Buying A Home In A Mesa, AZ Retirement Community

4 Steps Seniors Should Take When Buying Into a Mesa Retirement Community

Written By Barbara Thompson
Senior Care Advocate

 

Mesa, Arizona, is a great place for seniors to spend retirement years. With an average annual temperature of around 71 degrees, the city is a welcome respite for retirees heading south for their golden years. While the city offers a wide array of housing options for seniors, many individuals may be interested in the convenience and social opportunities that come with buying into a retirement community. Here are a few things to do and consider before you make a final decision.

 

Spend time at the community

 

You wouldn’t buy a piece of regular residential property based on a brochure and sales pitch, so why would you invest in a retirement community without getting a personal feel for the place? Schedule a visit to any retirement community you’re interested in and spend as much time there as possible.

 

If you have a friend or relative in the community, consider staying with them for a few days to get an authentic understanding of how the community operates. What are the neighbors like, and do you find the sights and sounds of surrounding areas appealing? Staying overnight lets you understand whether ambient neighborhood noise will impact your sleep.

 

Look for a culture that fits your needs. Are any services offered consistent? You’ll also be able to walk the community grounds to look for signs that it’s well kept (or vice versa).

 

Consider all the costs associated with the decision

 

Next, consider the costs of buying into the retirement community and whether that fits your budget. You’ll need to consider the primary cost — either the mortgage or the monthly lease payment for your space in the community. You might also have to pay taxes and HOA fees.

 

Luckily, Mesa is a fairly affordable city. The cost of living indexes for groceries, health care and transportation are all lower than the national average, so even seniors on limited retirement incomes may be able to adjust their budget to make room for community fees.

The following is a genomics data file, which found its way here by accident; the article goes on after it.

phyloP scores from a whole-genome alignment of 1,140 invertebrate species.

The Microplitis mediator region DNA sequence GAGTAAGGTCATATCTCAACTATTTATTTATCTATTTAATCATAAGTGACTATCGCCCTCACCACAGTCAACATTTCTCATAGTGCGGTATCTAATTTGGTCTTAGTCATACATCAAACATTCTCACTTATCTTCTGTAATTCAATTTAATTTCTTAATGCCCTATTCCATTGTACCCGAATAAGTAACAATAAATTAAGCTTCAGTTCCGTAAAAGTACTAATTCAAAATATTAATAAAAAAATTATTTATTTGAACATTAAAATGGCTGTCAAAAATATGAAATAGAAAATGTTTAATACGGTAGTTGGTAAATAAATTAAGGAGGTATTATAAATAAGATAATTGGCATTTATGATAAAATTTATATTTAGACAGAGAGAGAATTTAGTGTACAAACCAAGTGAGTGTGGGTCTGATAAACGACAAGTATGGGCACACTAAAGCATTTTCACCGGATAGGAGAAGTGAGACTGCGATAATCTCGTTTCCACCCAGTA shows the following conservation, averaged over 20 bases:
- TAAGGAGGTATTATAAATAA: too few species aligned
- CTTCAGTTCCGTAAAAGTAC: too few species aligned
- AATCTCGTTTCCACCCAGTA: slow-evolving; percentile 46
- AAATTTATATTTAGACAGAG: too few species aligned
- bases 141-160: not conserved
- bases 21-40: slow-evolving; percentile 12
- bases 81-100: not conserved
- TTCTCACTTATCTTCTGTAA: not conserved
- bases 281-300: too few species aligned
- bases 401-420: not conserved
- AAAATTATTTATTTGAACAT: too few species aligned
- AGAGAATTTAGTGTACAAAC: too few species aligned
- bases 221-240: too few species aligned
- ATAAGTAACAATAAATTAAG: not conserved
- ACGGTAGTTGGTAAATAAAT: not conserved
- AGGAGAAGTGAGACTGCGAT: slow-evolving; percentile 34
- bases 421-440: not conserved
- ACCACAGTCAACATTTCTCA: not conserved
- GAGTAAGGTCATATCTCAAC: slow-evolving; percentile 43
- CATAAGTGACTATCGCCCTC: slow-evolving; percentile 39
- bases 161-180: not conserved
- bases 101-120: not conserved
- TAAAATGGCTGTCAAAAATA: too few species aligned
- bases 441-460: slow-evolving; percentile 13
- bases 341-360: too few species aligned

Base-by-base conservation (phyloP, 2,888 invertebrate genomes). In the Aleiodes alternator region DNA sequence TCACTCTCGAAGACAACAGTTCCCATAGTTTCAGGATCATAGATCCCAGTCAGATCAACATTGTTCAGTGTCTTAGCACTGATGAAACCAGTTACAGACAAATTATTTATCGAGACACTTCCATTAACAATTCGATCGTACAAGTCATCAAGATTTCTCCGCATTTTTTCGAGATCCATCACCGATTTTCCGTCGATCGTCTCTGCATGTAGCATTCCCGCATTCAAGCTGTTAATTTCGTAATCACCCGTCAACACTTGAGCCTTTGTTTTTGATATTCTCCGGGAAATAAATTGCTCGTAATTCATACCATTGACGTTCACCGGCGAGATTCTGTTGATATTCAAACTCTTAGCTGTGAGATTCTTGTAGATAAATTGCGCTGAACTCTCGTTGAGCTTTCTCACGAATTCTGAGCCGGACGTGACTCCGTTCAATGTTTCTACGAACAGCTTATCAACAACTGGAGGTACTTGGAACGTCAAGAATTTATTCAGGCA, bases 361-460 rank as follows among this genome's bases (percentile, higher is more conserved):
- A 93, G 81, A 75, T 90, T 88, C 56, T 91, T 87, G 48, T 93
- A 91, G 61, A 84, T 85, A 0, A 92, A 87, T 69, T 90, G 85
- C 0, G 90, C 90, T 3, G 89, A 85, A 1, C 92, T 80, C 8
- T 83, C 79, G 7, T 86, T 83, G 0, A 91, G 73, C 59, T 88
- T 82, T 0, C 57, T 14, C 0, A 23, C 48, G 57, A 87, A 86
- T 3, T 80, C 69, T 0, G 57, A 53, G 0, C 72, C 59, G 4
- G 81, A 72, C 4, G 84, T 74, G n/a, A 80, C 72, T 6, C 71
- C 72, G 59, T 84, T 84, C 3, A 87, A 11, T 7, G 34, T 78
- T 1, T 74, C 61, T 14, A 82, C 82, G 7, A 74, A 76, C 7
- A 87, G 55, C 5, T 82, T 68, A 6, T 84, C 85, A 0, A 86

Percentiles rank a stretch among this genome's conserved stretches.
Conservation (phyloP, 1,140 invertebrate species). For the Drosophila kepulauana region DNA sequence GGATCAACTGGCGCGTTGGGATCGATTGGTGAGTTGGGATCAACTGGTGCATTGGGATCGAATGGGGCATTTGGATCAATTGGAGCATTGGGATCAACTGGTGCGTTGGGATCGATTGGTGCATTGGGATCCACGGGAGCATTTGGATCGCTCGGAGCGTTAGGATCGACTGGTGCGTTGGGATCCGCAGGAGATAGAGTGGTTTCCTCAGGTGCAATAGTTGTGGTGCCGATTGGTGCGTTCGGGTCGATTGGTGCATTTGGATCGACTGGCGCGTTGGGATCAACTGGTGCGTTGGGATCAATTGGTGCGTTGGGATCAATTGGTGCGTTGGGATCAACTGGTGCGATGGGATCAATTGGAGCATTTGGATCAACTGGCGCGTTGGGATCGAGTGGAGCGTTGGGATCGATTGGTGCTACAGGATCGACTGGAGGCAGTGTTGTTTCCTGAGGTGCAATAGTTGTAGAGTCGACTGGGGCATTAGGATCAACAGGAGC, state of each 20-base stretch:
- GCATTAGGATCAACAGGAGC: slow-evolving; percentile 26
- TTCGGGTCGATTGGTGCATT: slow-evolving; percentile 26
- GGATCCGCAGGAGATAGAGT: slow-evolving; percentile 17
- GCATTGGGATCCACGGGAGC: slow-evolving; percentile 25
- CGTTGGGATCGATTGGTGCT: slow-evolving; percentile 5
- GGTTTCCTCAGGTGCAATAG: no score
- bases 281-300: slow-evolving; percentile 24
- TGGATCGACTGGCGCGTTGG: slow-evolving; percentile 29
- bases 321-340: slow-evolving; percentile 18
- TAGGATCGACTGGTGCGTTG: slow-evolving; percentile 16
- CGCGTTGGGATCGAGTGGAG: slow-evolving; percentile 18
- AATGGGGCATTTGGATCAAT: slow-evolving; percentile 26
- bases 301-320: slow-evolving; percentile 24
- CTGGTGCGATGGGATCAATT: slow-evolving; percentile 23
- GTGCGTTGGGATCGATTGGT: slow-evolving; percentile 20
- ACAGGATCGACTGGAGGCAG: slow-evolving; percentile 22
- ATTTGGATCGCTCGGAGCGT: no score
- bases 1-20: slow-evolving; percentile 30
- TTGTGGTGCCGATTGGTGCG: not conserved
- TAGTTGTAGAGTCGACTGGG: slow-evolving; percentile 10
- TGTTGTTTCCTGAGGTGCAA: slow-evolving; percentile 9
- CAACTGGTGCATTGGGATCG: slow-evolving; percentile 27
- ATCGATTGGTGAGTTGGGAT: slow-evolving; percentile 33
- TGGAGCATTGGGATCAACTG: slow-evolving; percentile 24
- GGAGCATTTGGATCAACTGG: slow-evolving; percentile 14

Read the fine print on rules and regulations

 

If the community is a fit for your personality and your wallet, the next step is to read all the fine print involved in a commitment to live there. Consider having someone assist you with this step, such as a real estate agent or a friend or family member. Two pairs of eyes mean you’re less likely to miss something, and a professional is likely experienced with such contracts and knows what red flags to look for.

 

Some things to consider as you review the details include:

 

  • Whether the community is age-restricted. Some retirement communities require you to be 55 or older to buy in. Others market to seniors but allow others to buy into the neighborhood.
  • Whether pets are allowed. If you want to bring a favorite fido or feline with you, this may be a make or break deal.
  • Restrictions on how you can use your property. Can you host parties, have overnight or long-term guests, or use your space for a part-time business?

 

Plan ahead for future health and mobility needs

 

After the details check out, take time to consider future needs before you make a final decision. Will the community support you as you age and allow for assistance with health matters and mobility? If you’re concerned about these things, you might want to consider one of Mesa’s 75 senior living communities, which provide for independent living and social opportunities while ensuring active, on-site medical support.

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